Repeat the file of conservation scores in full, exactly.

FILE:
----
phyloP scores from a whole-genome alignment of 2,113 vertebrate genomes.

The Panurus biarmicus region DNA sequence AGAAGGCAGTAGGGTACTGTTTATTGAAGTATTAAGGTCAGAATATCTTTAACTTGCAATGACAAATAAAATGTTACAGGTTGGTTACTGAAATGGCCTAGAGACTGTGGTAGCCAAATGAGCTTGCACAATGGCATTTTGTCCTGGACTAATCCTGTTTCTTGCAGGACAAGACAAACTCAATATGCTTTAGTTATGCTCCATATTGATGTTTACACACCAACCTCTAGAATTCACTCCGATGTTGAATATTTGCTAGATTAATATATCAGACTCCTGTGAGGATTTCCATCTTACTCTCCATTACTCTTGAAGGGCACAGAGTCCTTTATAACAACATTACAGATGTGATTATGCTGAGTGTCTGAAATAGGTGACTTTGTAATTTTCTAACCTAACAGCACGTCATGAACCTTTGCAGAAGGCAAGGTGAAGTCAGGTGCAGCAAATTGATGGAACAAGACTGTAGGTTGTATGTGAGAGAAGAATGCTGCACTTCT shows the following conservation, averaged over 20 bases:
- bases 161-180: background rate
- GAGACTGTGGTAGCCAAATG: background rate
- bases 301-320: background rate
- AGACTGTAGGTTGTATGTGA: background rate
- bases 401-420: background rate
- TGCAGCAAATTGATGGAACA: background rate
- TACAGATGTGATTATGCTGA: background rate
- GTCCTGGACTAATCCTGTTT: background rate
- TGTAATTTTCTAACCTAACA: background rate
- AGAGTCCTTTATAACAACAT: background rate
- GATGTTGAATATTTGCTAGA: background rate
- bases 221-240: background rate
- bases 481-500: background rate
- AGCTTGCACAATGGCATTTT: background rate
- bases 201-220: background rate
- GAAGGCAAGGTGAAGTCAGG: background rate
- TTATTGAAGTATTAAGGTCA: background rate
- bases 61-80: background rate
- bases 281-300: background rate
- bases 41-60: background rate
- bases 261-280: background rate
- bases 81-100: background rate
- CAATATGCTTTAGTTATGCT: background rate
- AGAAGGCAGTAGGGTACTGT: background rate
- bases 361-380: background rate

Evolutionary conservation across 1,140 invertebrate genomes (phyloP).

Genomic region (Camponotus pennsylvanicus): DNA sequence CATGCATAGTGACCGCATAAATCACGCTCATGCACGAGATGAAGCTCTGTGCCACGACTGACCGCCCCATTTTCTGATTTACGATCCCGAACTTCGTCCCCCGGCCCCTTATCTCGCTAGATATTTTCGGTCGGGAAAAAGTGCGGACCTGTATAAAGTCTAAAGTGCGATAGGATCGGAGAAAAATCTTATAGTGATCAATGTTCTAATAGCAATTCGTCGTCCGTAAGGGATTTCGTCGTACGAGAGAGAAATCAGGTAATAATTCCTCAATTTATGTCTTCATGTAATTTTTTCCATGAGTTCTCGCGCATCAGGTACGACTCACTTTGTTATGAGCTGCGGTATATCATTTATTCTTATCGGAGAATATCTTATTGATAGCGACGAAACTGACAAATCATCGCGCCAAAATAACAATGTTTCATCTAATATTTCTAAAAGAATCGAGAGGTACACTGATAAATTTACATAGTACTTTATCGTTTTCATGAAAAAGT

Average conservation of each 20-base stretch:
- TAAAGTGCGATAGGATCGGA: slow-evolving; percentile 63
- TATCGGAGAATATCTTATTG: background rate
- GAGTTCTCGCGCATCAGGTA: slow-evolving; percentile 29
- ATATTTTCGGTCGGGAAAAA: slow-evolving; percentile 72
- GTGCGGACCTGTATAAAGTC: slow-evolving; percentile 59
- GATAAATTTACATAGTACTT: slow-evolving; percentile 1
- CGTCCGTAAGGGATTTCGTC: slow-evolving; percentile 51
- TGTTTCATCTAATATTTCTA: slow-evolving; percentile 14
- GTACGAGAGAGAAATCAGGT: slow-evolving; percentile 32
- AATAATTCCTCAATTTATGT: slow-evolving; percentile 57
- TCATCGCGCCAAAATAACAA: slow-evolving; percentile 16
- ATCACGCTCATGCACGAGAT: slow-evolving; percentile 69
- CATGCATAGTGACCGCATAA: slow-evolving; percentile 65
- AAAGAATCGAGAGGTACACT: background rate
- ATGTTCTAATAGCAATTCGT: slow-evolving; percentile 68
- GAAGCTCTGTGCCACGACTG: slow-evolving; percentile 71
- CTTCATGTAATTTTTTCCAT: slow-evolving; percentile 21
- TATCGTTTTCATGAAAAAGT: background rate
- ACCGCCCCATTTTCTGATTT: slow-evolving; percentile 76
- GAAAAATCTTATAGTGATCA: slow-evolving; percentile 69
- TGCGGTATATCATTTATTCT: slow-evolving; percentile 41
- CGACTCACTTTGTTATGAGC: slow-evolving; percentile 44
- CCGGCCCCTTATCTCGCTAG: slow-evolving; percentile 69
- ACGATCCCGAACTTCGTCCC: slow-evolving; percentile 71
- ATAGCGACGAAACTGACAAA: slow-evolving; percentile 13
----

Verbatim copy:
phyloP scores from a whole-genome alignment of 2,113 vertebrate genomes.

The Panurus biarmicus region DNA sequence AGAAGGCAGTAGGGTACTGTTTATTGAAGTATTAAGGTCAGAATATCTTTAACTTGCAATGACAAATAAAATGTTACAGGTTGGTTACTGAAATGGCCTAGAGACTGTGGTAGCCAAATGAGCTTGCACAATGGCATTTTGTCCTGGACTAATCCTGTTTCTTGCAGGACAAGACAAACTCAATATGCTTTAGTTATGCTCCATATTGATGTTTACACACCAACCTCTAGAATTCACTCCGATGTTGAATATTTGCTAGATTAATATATCAGACTCCTGTGAGGATTTCCATCTTACTCTCCATTACTCTTGAAGGGCACAGAGTCCTTTATAACAACATTACAGATGTGATTATGCTGAGTGTCTGAAATAGGTGACTTTGTAATTTTCTAACCTAACAGCACGTCATGAACCTTTGCAGAAGGCAAGGTGAAGTCAGGTGCAGCAAATTGATGGAACAAGACTGTAGGTTGTATGTGAGAGAAGAATGCTGCACTTCT shows the following conservation, averaged over 20 bases:
- bases 161-180: background rate
- GAGACTGTGGTAGCCAAATG: background rate
- bases 301-320: background rate
- AGACTGTAGGTTGTATGTGA: background rate
- bases 401-420: background rate
- TGCAGCAAATTGATGGAACA: background rate
- TACAGATGTGATTATGCTGA: background rate
- GTCCTGGACTAATCCTGTTT: background rate
- TGTAATTTTCTAACCTAACA: background rate
- AGAGTCCTTTATAACAACAT: background rate
- GATGTTGAATATTTGCTAGA: background rate
- bases 221-240: background rate
- bases 481-500: background rate
- AGCTTGCACAATGGCATTTT: background rate
- bases 201-220: background rate
- GAAGGCAAGGTGAAGTCAGG: background rate
- TTATTGAAGTATTAAGGTCA: background rate
- bases 61-80: background rate
- bases 281-300: background rate
- bases 41-60: background rate
- bases 261-280: background rate
- bases 81-100: background rate
- CAATATGCTTTAGTTATGCT: background rate
- AGAAGGCAGTAGGGTACTGT: background rate
- bases 361-380: background rate

Evolutionary conservation across 1,140 invertebrate genomes (phyloP).

Genomic region (Camponotus pennsylvanicus): DNA sequence CATGCATAGTGACCGCATAAATCACGCTCATGCACGAGATGAAGCTCTGTGCCACGACTGACCGCCCCATTTTCTGATTTACGATCCCGAACTTCGTCCCCCGGCCCCTTATCTCGCTAGATATTTTCGGTCGGGAAAAAGTGCGGACCTGTATAAAGTCTAAAGTGCGATAGGATCGGAGAAAAATCTTATAGTGATCAATGTTCTAATAGCAATTCGTCGTCCGTAAGGGATTTCGTCGTACGAGAGAGAAATCAGGTAATAATTCCTCAATTTATGTCTTCATGTAATTTTTTCCATGAGTTCTCGCGCATCAGGTACGACTCACTTTGTTATGAGCTGCGGTATATCATTTATTCTTATCGGAGAATATCTTATTGATAGCGACGAAACTGACAAATCATCGCGCCAAAATAACAATGTTTCATCTAATATTTCTAAAAGAATCGAGAGGTACACTGATAAATTTACATAGTACTTTATCGTTTTCATGAAAAAGT

Average conservation of each 20-base stretch:
- TAAAGTGCGATAGGATCGGA: slow-evolving; percentile 63
- TATCGGAGAATATCTTATTG: background rate
- GAGTTCTCGCGCATCAGGTA: slow-evolving; percentile 29
- ATATTTTCGGTCGGGAAAAA: slow-evolving; percentile 72
- GTGCGGACCTGTATAAAGTC: slow-evolving; percentile 59
- GATAAATTTACATAGTACTT: slow-evolving; percentile 1
- CGTCCGTAAGGGATTTCGTC: slow-evolving; percentile 51
- TGTTTCATCTAATATTTCTA: slow-evolving; percentile 14
- GTACGAGAGAGAAATCAGGT: slow-evolving; percentile 32
- AATAATTCCTCAATTTATGT: slow-evolving; percentile 57
- TCATCGCGCCAAAATAACAA: slow-evolving; percentile 16
- ATCACGCTCATGCACGAGAT: slow-evolving; percentile 69
- CATGCATAGTGACCGCATAA: slow-evolving; percentile 65
- AAAGAATCGAGAGGTACACT: background rate
- ATGTTCTAATAGCAATTCGT: slow-evolving; percentile 68
- GAAGCTCTGTGCCACGACTG: slow-evolving; percentile 71
- CTTCATGTAATTTTTTCCAT: slow-evolving; percentile 21
- TATCGTTTTCATGAAAAAGT: background rate
- ACCGCCCCATTTTCTGATTT: slow-evolving; percentile 76
- GAAAAATCTTATAGTGATCA: slow-evolving; percentile 69
- TGCGGTATATCATTTATTCT: slow-evolving; percentile 41
- CGACTCACTTTGTTATGAGC: slow-evolving; percentile 44
- CCGGCCCCTTATCTCGCTAG: slow-evolving; percentile 69
- ACGATCCCGAACTTCGTCCC: slow-evolving; percentile 71
- ATAGCGACGAAACTGACAAA: slow-evolving; percentile 13